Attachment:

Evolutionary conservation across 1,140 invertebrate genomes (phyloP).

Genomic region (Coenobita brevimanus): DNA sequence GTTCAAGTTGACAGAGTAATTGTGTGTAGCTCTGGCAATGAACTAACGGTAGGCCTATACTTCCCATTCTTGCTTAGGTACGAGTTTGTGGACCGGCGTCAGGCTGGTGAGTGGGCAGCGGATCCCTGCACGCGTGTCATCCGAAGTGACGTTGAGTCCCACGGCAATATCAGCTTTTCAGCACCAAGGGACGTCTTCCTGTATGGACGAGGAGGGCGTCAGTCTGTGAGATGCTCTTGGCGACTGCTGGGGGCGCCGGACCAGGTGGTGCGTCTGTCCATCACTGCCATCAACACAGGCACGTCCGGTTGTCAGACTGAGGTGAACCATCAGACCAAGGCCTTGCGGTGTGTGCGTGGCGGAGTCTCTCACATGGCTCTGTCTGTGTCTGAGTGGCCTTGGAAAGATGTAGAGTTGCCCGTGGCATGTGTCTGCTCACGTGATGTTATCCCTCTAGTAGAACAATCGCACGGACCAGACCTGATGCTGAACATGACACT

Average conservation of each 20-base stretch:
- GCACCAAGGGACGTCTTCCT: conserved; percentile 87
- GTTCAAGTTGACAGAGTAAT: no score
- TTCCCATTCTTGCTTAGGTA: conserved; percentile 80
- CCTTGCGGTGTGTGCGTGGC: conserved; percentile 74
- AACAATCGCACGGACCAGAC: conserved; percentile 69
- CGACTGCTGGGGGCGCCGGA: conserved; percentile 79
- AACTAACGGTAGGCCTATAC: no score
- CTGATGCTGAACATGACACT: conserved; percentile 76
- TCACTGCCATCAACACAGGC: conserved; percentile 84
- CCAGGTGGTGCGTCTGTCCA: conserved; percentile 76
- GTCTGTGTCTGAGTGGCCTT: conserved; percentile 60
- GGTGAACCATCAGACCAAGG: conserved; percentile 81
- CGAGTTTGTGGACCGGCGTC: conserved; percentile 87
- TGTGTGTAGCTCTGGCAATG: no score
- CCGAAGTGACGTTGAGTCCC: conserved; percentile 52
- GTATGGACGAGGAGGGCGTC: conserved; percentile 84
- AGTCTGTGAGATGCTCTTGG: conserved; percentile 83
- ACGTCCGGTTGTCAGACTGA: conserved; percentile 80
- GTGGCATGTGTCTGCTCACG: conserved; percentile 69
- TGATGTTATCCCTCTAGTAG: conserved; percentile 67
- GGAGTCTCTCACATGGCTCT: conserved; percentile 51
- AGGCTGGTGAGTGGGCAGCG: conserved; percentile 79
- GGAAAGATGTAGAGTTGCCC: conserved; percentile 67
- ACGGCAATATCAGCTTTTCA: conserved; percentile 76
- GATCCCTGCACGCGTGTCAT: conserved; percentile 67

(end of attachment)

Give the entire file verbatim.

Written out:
Evolutionary conservation across 1,140 invertebrate genomes (phyloP).

Genomic region (Coenobita brevimanus): DNA sequence GTTCAAGTTGACAGAGTAATTGTGTGTAGCTCTGGCAATGAACTAACGGTAGGCCTATACTTCCCATTCTTGCTTAGGTACGAGTTTGTGGACCGGCGTCAGGCTGGTGAGTGGGCAGCGGATCCCTGCACGCGTGTCATCCGAAGTGACGTTGAGTCCCACGGCAATATCAGCTTTTCAGCACCAAGGGACGTCTTCCTGTATGGACGAGGAGGGCGTCAGTCTGTGAGATGCTCTTGGCGACTGCTGGGGGCGCCGGACCAGGTGGTGCGTCTGTCCATCACTGCCATCAACACAGGCACGTCCGGTTGTCAGACTGAGGTGAACCATCAGACCAAGGCCTTGCGGTGTGTGCGTGGCGGAGTCTCTCACATGGCTCTGTCTGTGTCTGAGTGGCCTTGGAAAGATGTAGAGTTGCCCGTGGCATGTGTCTGCTCACGTGATGTTATCCCTCTAGTAGAACAATCGCACGGACCAGACCTGATGCTGAACATGACACT

Average conservation of each 20-base stretch:
- GCACCAAGGGACGTCTTCCT: conserved; percentile 87
- GTTCAAGTTGACAGAGTAAT: no score
- TTCCCATTCTTGCTTAGGTA: conserved; percentile 80
- CCTTGCGGTGTGTGCGTGGC: conserved; percentile 74
- AACAATCGCACGGACCAGAC: conserved; percentile 69
- CGACTGCTGGGGGCGCCGGA: conserved; percentile 79
- AACTAACGGTAGGCCTATAC: no score
- CTGATGCTGAACATGACACT: conserved; percentile 76
- TCACTGCCATCAACACAGGC: conserved; percentile 84
- CCAGGTGGTGCGTCTGTCCA: conserved; percentile 76
- GTCTGTGTCTGAGTGGCCTT: conserved; percentile 60
- GGTGAACCATCAGACCAAGG: conserved; percentile 81
- CGAGTTTGTGGACCGGCGTC: conserved; percentile 87
- TGTGTGTAGCTCTGGCAATG: no score
- CCGAAGTGACGTTGAGTCCC: conserved; percentile 52
- GTATGGACGAGGAGGGCGTC: conserved; percentile 84
- AGTCTGTGAGATGCTCTTGG: conserved; percentile 83
- ACGTCCGGTTGTCAGACTGA: conserved; percentile 80
- GTGGCATGTGTCTGCTCACG: conserved; percentile 69
- TGATGTTATCCCTCTAGTAG: conserved; percentile 67
- GGAGTCTCTCACATGGCTCT: conserved; percentile 51
- AGGCTGGTGAGTGGGCAGCG: conserved; percentile 79
- GGAAAGATGTAGAGTTGCCC: conserved; percentile 67
- ACGGCAATATCAGCTTTTCA: conserved; percentile 76
- GATCCCTGCACGCGTGTCAT: conserved; percentile 67